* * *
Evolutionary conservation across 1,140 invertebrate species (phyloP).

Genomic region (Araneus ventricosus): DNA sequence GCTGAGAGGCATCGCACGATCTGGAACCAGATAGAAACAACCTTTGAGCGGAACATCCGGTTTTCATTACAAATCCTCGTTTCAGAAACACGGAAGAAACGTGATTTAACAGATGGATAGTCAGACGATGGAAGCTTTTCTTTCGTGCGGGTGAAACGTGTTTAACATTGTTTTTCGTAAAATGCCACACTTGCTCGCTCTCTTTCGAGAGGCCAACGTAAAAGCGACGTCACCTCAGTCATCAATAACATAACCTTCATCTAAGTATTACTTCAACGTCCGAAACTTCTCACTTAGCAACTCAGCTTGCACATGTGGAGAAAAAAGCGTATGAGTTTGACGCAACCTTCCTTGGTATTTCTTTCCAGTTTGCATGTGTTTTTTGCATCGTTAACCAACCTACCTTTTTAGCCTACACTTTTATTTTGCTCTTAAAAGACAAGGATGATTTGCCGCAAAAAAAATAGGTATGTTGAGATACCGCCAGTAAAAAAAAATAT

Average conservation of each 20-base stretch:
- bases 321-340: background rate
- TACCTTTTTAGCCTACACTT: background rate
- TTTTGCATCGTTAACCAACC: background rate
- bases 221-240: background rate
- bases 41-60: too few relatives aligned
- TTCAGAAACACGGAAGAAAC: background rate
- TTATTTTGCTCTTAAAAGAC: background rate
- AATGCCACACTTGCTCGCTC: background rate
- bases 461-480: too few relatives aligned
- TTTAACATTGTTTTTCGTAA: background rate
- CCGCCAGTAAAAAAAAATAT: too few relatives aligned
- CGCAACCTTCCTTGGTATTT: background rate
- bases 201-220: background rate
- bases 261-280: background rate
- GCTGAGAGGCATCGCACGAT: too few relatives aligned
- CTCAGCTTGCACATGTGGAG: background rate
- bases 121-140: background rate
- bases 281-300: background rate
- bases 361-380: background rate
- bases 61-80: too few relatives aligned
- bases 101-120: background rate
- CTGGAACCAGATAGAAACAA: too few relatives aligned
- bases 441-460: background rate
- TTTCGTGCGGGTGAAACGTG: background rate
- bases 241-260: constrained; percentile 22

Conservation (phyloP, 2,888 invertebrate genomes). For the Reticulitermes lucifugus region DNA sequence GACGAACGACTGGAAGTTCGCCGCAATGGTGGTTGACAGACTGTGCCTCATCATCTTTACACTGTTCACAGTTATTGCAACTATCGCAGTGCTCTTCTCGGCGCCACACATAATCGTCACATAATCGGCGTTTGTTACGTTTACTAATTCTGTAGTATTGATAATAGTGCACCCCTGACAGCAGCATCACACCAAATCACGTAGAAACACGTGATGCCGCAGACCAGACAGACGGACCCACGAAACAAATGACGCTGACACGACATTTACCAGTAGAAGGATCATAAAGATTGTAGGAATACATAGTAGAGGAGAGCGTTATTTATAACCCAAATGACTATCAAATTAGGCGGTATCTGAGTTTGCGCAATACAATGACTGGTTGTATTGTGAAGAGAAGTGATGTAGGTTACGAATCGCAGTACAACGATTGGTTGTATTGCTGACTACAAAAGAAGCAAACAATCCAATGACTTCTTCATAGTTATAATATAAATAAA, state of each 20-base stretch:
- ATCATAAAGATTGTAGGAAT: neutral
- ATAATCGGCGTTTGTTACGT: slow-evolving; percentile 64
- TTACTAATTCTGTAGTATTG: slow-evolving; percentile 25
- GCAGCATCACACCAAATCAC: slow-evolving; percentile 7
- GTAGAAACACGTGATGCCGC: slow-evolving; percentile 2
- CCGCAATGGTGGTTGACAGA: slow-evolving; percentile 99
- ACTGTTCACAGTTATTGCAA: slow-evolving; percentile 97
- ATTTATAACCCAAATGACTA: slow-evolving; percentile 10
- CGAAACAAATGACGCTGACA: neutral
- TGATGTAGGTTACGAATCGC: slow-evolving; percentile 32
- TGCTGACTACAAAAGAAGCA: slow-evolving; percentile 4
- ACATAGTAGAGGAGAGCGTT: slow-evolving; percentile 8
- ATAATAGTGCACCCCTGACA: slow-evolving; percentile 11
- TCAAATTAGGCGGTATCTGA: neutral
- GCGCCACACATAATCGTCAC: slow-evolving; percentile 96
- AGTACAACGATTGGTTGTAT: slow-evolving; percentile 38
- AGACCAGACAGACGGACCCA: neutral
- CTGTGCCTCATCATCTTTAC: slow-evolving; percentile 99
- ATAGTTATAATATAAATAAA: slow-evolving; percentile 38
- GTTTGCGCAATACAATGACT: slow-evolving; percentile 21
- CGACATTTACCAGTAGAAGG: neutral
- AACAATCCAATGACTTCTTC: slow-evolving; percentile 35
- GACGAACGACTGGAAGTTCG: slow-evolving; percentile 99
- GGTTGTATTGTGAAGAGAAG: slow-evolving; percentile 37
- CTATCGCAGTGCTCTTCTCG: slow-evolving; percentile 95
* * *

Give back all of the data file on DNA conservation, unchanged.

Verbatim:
Evolutionary conservation across 1,140 invertebrate species (phyloP).

Genomic region (Araneus ventricosus): DNA sequence GCTGAGAGGCATCGCACGATCTGGAACCAGATAGAAACAACCTTTGAGCGGAACATCCGGTTTTCATTACAAATCCTCGTTTCAGAAACACGGAAGAAACGTGATTTAACAGATGGATAGTCAGACGATGGAAGCTTTTCTTTCGTGCGGGTGAAACGTGTTTAACATTGTTTTTCGTAAAATGCCACACTTGCTCGCTCTCTTTCGAGAGGCCAACGTAAAAGCGACGTCACCTCAGTCATCAATAACATAACCTTCATCTAAGTATTACTTCAACGTCCGAAACTTCTCACTTAGCAACTCAGCTTGCACATGTGGAGAAAAAAGCGTATGAGTTTGACGCAACCTTCCTTGGTATTTCTTTCCAGTTTGCATGTGTTTTTTGCATCGTTAACCAACCTACCTTTTTAGCCTACACTTTTATTTTGCTCTTAAAAGACAAGGATGATTTGCCGCAAAAAAAATAGGTATGTTGAGATACCGCCAGTAAAAAAAAATAT

Average conservation of each 20-base stretch:
- bases 321-340: background rate
- TACCTTTTTAGCCTACACTT: background rate
- TTTTGCATCGTTAACCAACC: background rate
- bases 221-240: background rate
- bases 41-60: too few relatives aligned
- TTCAGAAACACGGAAGAAAC: background rate
- TTATTTTGCTCTTAAAAGAC: background rate
- AATGCCACACTTGCTCGCTC: background rate
- bases 461-480: too few relatives aligned
- TTTAACATTGTTTTTCGTAA: background rate
- CCGCCAGTAAAAAAAAATAT: too few relatives aligned
- CGCAACCTTCCTTGGTATTT: background rate
- bases 201-220: background rate
- bases 261-280: background rate
- GCTGAGAGGCATCGCACGAT: too few relatives aligned
- CTCAGCTTGCACATGTGGAG: background rate
- bases 121-140: background rate
- bases 281-300: background rate
- bases 361-380: background rate
- bases 61-80: too few relatives aligned
- bases 101-120: background rate
- CTGGAACCAGATAGAAACAA: too few relatives aligned
- bases 441-460: background rate
- TTTCGTGCGGGTGAAACGTG: background rate
- bases 241-260: constrained; percentile 22

Conservation (phyloP, 2,888 invertebrate genomes). For the Reticulitermes lucifugus region DNA sequence GACGAACGACTGGAAGTTCGCCGCAATGGTGGTTGACAGACTGTGCCTCATCATCTTTACACTGTTCACAGTTATTGCAACTATCGCAGTGCTCTTCTCGGCGCCACACATAATCGTCACATAATCGGCGTTTGTTACGTTTACTAATTCTGTAGTATTGATAATAGTGCACCCCTGACAGCAGCATCACACCAAATCACGTAGAAACACGTGATGCCGCAGACCAGACAGACGGACCCACGAAACAAATGACGCTGACACGACATTTACCAGTAGAAGGATCATAAAGATTGTAGGAATACATAGTAGAGGAGAGCGTTATTTATAACCCAAATGACTATCAAATTAGGCGGTATCTGAGTTTGCGCAATACAATGACTGGTTGTATTGTGAAGAGAAGTGATGTAGGTTACGAATCGCAGTACAACGATTGGTTGTATTGCTGACTACAAAAGAAGCAAACAATCCAATGACTTCTTCATAGTTATAATATAAATAAA, state of each 20-base stretch:
- ATCATAAAGATTGTAGGAAT: neutral
- ATAATCGGCGTTTGTTACGT: slow-evolving; percentile 64
- TTACTAATTCTGTAGTATTG: slow-evolving; percentile 25
- GCAGCATCACACCAAATCAC: slow-evolving; percentile 7
- GTAGAAACACGTGATGCCGC: slow-evolving; percentile 2
- CCGCAATGGTGGTTGACAGA: slow-evolving; percentile 99
- ACTGTTCACAGTTATTGCAA: slow-evolving; percentile 97
- ATTTATAACCCAAATGACTA: slow-evolving; percentile 10
- CGAAACAAATGACGCTGACA: neutral
- TGATGTAGGTTACGAATCGC: slow-evolving; percentile 32
- TGCTGACTACAAAAGAAGCA: slow-evolving; percentile 4
- ACATAGTAGAGGAGAGCGTT: slow-evolving; percentile 8
- ATAATAGTGCACCCCTGACA: slow-evolving; percentile 11
- TCAAATTAGGCGGTATCTGA: neutral
- GCGCCACACATAATCGTCAC: slow-evolving; percentile 96
- AGTACAACGATTGGTTGTAT: slow-evolving; percentile 38
- AGACCAGACAGACGGACCCA: neutral
- CTGTGCCTCATCATCTTTAC: slow-evolving; percentile 99
- ATAGTTATAATATAAATAAA: slow-evolving; percentile 38
- GTTTGCGCAATACAATGACT: slow-evolving; percentile 21
- CGACATTTACCAGTAGAAGG: neutral
- AACAATCCAATGACTTCTTC: slow-evolving; percentile 35
- GACGAACGACTGGAAGTTCG: slow-evolving; percentile 99
- GGTTGTATTGTGAAGAGAAG: slow-evolving; percentile 37
- CTATCGCAGTGCTCTTCTCG: slow-evolving; percentile 95